Episode 61

Overcoming the Stale Nature of Tabletop Exercises

While tabletop exercises (TTX) are considered a proven tool for finding gaps in an organization’s security posture, they can be painstakingly challenging to plan and implement effectively. In a time where information security teams are understaffed and overworked, are TTX still worth the time and resources? Or are there other ways of ensuring incident response readiness? Navroop Mitter, the CEO of ArmorText, a mobile security and privacy startup, sheds light on the various aspects of tabletop exercises and their effectiveness as a preparedness tool.

Time Stamps

00:02 -- Introduction

00:49 -- Setting the Stage and Compelling Stats

02:48 -- Guest's Professional Highlights

05:12 -- Overview of Tabletop Exercises

07:15 -- Comparing Tabletop Exercises to Simulation

11:12 -- Benefits of Running a Tabletop Exercise

12:36 -- Table Top Exercise Resources

15:18 -- Legal Representation in Tabletop Exercises

17:07 -- Doing Tabletop Exercises Right

23:20 -- Mistakes To Be Avoided

29:14 -- Building Resilient Communication Capabilities

34:28 -- Final Thoughts

Memorable Navroop Mitter Quotes/Statements

"A tabletop is a tool for organizations seeking to enhance their cyber resilience and readiness. It helps you develop muscle memory and identify gaps in your existing plans or other opportunities for enhancement."

"Unfortunately, too often, tabletops are seen as something the cyber folks do alone in their dungeons. But they're just as essential for C-suite senior leadership and the board."

"When we're helping organizations think through tabletops, or the simulations they're going to run, whether it's a very quick, lightweight discussion around the table, or a much more nuanced, immersive simulation, we're asking them to assemble stakeholders like senior leadership board members, IT and security teams, public relations, communications teams, legal counsel, human resources and finance together. This is not about the technologist. It's not just about security. This is about operational resilience. And that means the entire organization."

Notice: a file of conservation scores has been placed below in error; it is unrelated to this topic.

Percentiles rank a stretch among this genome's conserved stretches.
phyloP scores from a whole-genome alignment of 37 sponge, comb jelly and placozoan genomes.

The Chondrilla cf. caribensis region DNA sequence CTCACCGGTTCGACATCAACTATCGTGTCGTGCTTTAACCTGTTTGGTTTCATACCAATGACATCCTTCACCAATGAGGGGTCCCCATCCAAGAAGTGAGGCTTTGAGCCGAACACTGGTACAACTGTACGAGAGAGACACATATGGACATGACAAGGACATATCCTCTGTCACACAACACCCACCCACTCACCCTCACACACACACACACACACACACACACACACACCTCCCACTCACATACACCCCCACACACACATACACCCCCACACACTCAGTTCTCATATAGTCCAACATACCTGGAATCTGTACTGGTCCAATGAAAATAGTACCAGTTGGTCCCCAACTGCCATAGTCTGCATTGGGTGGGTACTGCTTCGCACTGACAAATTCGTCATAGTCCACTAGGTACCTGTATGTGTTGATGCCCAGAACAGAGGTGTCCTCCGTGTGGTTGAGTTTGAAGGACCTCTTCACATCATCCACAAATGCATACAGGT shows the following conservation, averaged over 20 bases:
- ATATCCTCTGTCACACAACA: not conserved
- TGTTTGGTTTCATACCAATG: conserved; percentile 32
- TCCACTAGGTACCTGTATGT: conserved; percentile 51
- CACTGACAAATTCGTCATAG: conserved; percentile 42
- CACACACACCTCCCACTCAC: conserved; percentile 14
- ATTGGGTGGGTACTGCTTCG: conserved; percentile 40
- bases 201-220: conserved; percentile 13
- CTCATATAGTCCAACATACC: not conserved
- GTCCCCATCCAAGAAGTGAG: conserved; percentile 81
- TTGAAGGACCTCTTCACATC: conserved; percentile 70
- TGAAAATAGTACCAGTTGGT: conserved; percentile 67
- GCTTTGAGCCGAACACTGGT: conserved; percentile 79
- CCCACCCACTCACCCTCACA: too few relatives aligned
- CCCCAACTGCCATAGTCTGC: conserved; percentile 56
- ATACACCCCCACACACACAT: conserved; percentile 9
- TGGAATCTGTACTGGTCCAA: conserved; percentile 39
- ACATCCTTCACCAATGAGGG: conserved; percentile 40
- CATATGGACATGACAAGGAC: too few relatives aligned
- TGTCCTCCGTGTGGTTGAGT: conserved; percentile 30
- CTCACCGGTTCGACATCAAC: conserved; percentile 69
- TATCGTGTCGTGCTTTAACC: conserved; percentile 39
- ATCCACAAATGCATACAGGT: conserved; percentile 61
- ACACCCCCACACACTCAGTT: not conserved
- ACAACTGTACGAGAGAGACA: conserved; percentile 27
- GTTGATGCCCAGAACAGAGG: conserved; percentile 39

"When you test your IR plan, even without having a formal team in place, just testing the IR plan alone was nearly as effective; you still had 48 days saved just by having rehearsed and tested your plan, just by having run the playbook before, and understanding what it was to be in that scenario, or something similar to it."

"I think the need of the hour is increased executive and senior leadership involvement."

"Done right, tabletops are actually there to help you prepare for managing regulatory litigation and reputational concerns that often follow these events."

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Dave Chatterjee

Dr. Debabroto 'Dave' Chatterjee is tenured professor in the Management Information Systems (MIS) department, at the Terry College of Business, The University of Georgia (UGA). He is also a Visiting Scholar at Duke University, affiliated with the Master of Engineering in Cybersecurity program in the Pratt School of Engineering. An accomplished scholar and technology thought leader, Dr. Chatterjee’s interest and expertise lie in the various facets of information technology management – from technology sense-making to implementation and change management, data governance, internal controls, information security, and performance measurement. His work has been accepted and published in prestigious outlets such as The Wall Street Journal, MIT Sloan Management Review, California Management Review, Business Horizons, MIS Quarterly, and Journal of Management Information Systems. Dr. Chatterjee’s research has been sponsored by industry and cited over two thousand times. His book Cybersecurity Readiness: A Holistic and High-Performance Approach was published by SAGE Publishing in March 2021.